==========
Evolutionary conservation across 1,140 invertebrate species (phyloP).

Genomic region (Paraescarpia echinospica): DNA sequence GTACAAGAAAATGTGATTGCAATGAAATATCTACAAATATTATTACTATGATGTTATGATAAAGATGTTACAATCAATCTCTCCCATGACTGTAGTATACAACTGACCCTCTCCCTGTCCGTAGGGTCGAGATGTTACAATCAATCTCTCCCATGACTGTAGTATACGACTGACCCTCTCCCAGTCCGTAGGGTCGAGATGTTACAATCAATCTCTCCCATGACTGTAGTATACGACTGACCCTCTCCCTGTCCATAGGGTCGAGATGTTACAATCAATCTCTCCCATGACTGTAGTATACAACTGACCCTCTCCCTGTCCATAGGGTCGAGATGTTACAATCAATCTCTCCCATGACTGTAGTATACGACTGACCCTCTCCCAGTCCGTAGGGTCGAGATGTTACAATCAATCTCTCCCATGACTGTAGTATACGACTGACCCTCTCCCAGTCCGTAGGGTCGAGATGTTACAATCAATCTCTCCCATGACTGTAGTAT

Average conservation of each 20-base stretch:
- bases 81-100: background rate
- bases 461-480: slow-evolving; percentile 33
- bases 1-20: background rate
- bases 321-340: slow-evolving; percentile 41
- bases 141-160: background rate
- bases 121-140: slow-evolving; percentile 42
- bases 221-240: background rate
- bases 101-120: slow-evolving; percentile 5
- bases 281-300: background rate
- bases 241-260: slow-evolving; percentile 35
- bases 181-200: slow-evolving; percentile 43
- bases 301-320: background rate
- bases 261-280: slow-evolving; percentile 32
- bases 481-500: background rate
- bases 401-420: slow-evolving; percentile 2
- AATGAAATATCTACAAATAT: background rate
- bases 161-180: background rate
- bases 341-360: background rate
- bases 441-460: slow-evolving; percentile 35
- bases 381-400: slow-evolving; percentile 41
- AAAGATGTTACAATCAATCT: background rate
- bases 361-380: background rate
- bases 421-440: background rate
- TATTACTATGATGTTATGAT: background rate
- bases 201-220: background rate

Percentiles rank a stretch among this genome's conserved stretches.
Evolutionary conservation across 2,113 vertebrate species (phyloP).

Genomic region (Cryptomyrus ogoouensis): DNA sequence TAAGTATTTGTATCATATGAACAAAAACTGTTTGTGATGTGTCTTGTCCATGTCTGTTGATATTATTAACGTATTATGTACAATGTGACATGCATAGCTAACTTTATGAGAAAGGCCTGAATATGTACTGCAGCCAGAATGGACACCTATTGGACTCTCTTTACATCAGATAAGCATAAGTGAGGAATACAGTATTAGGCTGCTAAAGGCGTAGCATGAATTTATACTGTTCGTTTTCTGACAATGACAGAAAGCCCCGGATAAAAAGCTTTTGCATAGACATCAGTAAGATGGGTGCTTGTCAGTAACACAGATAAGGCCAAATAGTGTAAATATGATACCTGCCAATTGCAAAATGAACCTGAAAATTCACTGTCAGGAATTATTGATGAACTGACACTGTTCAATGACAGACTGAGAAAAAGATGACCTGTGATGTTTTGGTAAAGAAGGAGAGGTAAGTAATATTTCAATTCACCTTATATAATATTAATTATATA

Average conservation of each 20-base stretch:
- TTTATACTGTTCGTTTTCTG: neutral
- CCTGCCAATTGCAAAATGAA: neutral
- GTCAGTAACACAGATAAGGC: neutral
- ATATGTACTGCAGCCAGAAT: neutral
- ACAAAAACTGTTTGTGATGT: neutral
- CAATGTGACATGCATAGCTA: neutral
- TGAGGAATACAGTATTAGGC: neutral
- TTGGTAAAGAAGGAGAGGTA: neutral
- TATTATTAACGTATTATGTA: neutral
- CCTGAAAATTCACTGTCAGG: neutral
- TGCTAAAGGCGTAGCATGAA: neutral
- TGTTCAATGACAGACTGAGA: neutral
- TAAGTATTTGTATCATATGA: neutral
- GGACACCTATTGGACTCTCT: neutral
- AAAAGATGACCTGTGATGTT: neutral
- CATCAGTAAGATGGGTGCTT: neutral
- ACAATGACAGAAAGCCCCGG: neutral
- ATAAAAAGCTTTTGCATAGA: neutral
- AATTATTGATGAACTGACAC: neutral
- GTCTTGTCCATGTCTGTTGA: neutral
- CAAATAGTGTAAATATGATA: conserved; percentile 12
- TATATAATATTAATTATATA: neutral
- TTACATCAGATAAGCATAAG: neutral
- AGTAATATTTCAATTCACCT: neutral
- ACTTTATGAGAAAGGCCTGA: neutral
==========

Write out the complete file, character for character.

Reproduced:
Evolutionary conservation across 1,140 invertebrate species (phyloP).

Genomic region (Paraescarpia echinospica): DNA sequence GTACAAGAAAATGTGATTGCAATGAAATATCTACAAATATTATTACTATGATGTTATGATAAAGATGTTACAATCAATCTCTCCCATGACTGTAGTATACAACTGACCCTCTCCCTGTCCGTAGGGTCGAGATGTTACAATCAATCTCTCCCATGACTGTAGTATACGACTGACCCTCTCCCAGTCCGTAGGGTCGAGATGTTACAATCAATCTCTCCCATGACTGTAGTATACGACTGACCCTCTCCCTGTCCATAGGGTCGAGATGTTACAATCAATCTCTCCCATGACTGTAGTATACAACTGACCCTCTCCCTGTCCATAGGGTCGAGATGTTACAATCAATCTCTCCCATGACTGTAGTATACGACTGACCCTCTCCCAGTCCGTAGGGTCGAGATGTTACAATCAATCTCTCCCATGACTGTAGTATACGACTGACCCTCTCCCAGTCCGTAGGGTCGAGATGTTACAATCAATCTCTCCCATGACTGTAGTAT

Average conservation of each 20-base stretch:
- bases 81-100: background rate
- bases 461-480: slow-evolving; percentile 33
- bases 1-20: background rate
- bases 321-340: slow-evolving; percentile 41
- bases 141-160: background rate
- bases 121-140: slow-evolving; percentile 42
- bases 221-240: background rate
- bases 101-120: slow-evolving; percentile 5
- bases 281-300: background rate
- bases 241-260: slow-evolving; percentile 35
- bases 181-200: slow-evolving; percentile 43
- bases 301-320: background rate
- bases 261-280: slow-evolving; percentile 32
- bases 481-500: background rate
- bases 401-420: slow-evolving; percentile 2
- AATGAAATATCTACAAATAT: background rate
- bases 161-180: background rate
- bases 341-360: background rate
- bases 441-460: slow-evolving; percentile 35
- bases 381-400: slow-evolving; percentile 41
- AAAGATGTTACAATCAATCT: background rate
- bases 361-380: background rate
- bases 421-440: background rate
- TATTACTATGATGTTATGAT: background rate
- bases 201-220: background rate

Percentiles rank a stretch among this genome's conserved stretches.
Evolutionary conservation across 2,113 vertebrate species (phyloP).

Genomic region (Cryptomyrus ogoouensis): DNA sequence TAAGTATTTGTATCATATGAACAAAAACTGTTTGTGATGTGTCTTGTCCATGTCTGTTGATATTATTAACGTATTATGTACAATGTGACATGCATAGCTAACTTTATGAGAAAGGCCTGAATATGTACTGCAGCCAGAATGGACACCTATTGGACTCTCTTTACATCAGATAAGCATAAGTGAGGAATACAGTATTAGGCTGCTAAAGGCGTAGCATGAATTTATACTGTTCGTTTTCTGACAATGACAGAAAGCCCCGGATAAAAAGCTTTTGCATAGACATCAGTAAGATGGGTGCTTGTCAGTAACACAGATAAGGCCAAATAGTGTAAATATGATACCTGCCAATTGCAAAATGAACCTGAAAATTCACTGTCAGGAATTATTGATGAACTGACACTGTTCAATGACAGACTGAGAAAAAGATGACCTGTGATGTTTTGGTAAAGAAGGAGAGGTAAGTAATATTTCAATTCACCTTATATAATATTAATTATATA

Average conservation of each 20-base stretch:
- TTTATACTGTTCGTTTTCTG: neutral
- CCTGCCAATTGCAAAATGAA: neutral
- GTCAGTAACACAGATAAGGC: neutral
- ATATGTACTGCAGCCAGAAT: neutral
- ACAAAAACTGTTTGTGATGT: neutral
- CAATGTGACATGCATAGCTA: neutral
- TGAGGAATACAGTATTAGGC: neutral
- TTGGTAAAGAAGGAGAGGTA: neutral
- TATTATTAACGTATTATGTA: neutral
- CCTGAAAATTCACTGTCAGG: neutral
- TGCTAAAGGCGTAGCATGAA: neutral
- TGTTCAATGACAGACTGAGA: neutral
- TAAGTATTTGTATCATATGA: neutral
- GGACACCTATTGGACTCTCT: neutral
- AAAAGATGACCTGTGATGTT: neutral
- CATCAGTAAGATGGGTGCTT: neutral
- ACAATGACAGAAAGCCCCGG: neutral
- ATAAAAAGCTTTTGCATAGA: neutral
- AATTATTGATGAACTGACAC: neutral
- GTCTTGTCCATGTCTGTTGA: neutral
- CAAATAGTGTAAATATGATA: conserved; percentile 12
- TATATAATATTAATTATATA: neutral
- TTACATCAGATAAGCATAAG: neutral
- AGTAATATTTCAATTCACCT: neutral
- ACTTTATGAGAAAGGCCTGA: neutral